obsessive-compulsive disorder is not a joke

Posted by Ed 2 mths ago

WITH MY BRACES and Sun In bleached bangs, I may have looked like every other teenager at my 1980s suburban junior high, but I knew something about me was different. I was thirteen when I first noticed myself acting in ways that resembled obsessive-compulsive disorder (OCD), though I wouldn’t have known to call it that at the time.
It was the summer before ninth grade, the era of coming-of-age movies like St. Elmo’s Fire and The Breakfast Club. My girlfriends and I were obsessed with brat pack actors like Emilio Estevez, Judd Nelson, and Rob Lowe. We spent our babysitting money and allowances at the local Red Rooster, buying slushies (half Coke, half cream soda) and magazines.
At sleepovers, we pored over Teen Beat and Bop, spending hours discussing what The Outsiders star Matt Dillon was looking for in a girl or deciding which actor’s shirtless centrefold we would hang in our locker once school started.

We rode our ten-speeds around our suburban Edmonton neighbourhood well past curfew, quizzing one another on the actors’ heights and favourite books. I could never remember my locker combination, but I knew, down to the inch, how tall Rob Lowe was.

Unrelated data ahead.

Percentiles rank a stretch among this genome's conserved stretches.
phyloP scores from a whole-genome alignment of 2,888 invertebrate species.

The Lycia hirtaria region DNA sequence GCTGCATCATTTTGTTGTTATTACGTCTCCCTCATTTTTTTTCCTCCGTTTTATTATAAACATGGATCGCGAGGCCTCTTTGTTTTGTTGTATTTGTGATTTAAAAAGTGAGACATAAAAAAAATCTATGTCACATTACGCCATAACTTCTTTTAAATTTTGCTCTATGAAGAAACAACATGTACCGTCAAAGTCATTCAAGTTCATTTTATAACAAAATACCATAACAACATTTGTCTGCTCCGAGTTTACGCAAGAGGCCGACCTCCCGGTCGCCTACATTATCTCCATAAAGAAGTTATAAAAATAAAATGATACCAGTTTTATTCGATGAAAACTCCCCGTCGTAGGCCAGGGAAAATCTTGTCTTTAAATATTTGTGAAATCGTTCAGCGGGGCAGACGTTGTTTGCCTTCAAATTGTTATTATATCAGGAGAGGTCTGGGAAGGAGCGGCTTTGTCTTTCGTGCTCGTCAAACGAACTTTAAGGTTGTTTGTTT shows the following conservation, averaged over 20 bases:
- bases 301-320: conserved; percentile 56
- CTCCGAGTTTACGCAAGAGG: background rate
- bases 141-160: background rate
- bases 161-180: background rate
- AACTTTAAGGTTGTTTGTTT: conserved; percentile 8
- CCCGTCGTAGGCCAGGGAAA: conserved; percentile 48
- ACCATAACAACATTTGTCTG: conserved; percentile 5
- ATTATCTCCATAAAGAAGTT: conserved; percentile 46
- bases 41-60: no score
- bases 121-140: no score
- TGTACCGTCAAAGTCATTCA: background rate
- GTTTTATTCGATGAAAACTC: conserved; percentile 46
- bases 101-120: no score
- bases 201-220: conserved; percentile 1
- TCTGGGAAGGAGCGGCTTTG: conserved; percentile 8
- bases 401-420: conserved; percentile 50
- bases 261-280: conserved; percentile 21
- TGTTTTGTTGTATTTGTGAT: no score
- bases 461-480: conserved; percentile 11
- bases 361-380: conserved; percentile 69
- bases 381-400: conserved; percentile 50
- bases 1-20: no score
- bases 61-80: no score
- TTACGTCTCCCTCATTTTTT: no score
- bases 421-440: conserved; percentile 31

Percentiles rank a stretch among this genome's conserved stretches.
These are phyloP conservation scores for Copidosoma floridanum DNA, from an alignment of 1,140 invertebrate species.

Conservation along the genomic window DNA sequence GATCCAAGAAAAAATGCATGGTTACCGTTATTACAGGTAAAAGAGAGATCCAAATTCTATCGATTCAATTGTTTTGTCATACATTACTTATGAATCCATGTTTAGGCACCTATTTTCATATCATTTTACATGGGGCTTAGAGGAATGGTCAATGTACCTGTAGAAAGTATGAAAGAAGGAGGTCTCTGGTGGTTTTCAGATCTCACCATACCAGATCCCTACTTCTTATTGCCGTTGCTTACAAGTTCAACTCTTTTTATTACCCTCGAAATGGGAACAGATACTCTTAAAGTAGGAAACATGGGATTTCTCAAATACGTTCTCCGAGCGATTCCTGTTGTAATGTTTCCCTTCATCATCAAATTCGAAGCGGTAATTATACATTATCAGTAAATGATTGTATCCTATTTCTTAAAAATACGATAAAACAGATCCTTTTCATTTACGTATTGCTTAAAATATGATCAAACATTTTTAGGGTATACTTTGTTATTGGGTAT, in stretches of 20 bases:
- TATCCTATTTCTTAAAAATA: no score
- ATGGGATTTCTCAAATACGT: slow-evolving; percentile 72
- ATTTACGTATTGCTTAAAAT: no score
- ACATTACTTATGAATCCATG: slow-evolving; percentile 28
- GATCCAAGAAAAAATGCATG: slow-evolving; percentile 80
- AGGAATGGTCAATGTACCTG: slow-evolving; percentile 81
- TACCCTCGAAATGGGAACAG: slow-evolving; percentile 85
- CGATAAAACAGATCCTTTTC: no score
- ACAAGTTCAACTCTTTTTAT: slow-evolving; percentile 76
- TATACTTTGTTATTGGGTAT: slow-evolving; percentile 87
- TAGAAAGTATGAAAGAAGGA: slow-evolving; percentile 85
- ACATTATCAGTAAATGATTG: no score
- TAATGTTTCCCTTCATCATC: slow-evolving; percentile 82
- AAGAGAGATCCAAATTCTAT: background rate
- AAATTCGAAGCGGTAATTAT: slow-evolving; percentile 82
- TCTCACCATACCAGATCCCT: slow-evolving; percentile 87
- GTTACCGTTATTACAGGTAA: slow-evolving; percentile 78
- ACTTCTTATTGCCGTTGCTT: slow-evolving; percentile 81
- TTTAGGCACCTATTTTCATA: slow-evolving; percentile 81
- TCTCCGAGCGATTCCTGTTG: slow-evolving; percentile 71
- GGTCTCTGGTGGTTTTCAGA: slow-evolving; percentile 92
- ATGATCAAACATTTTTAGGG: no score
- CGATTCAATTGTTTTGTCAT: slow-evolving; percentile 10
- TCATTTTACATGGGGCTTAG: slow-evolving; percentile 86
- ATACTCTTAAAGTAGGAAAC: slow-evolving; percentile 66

We took the number 33 bus to and from West Edmonton Mall to see St. Elmo’s Fire so many times we could essentially recite the whole movie. I imagine the bus driver was relieved when Weird Science came out later that summer: it gave us some new material to act out on the ride home.

I wouldn’t say loving John Hughes characters was obsessive behaviour, exactly—or at least no more obsessive than that of any other teen girl I knew. But I would bet a Judd Nelson glossy eight-by-ten that I was the only girl in my friend group who was both confused and troubled by the need to wake up several times a night to check on the pile of Teen Beats on her bedside table.

My nighttime ritual consisted of making sure none of the magazines’ pages had accidentally folded over or been damaged during my pre-bedtime reading and stacking. I would lift each magazine up, inspect it to make sure it was in perfect shape, and replace it on the pile—which had to be in a certain corner of my nightstand, right between my Cabbage Patch Kids doll and Dr Pepper Lip Smacker.

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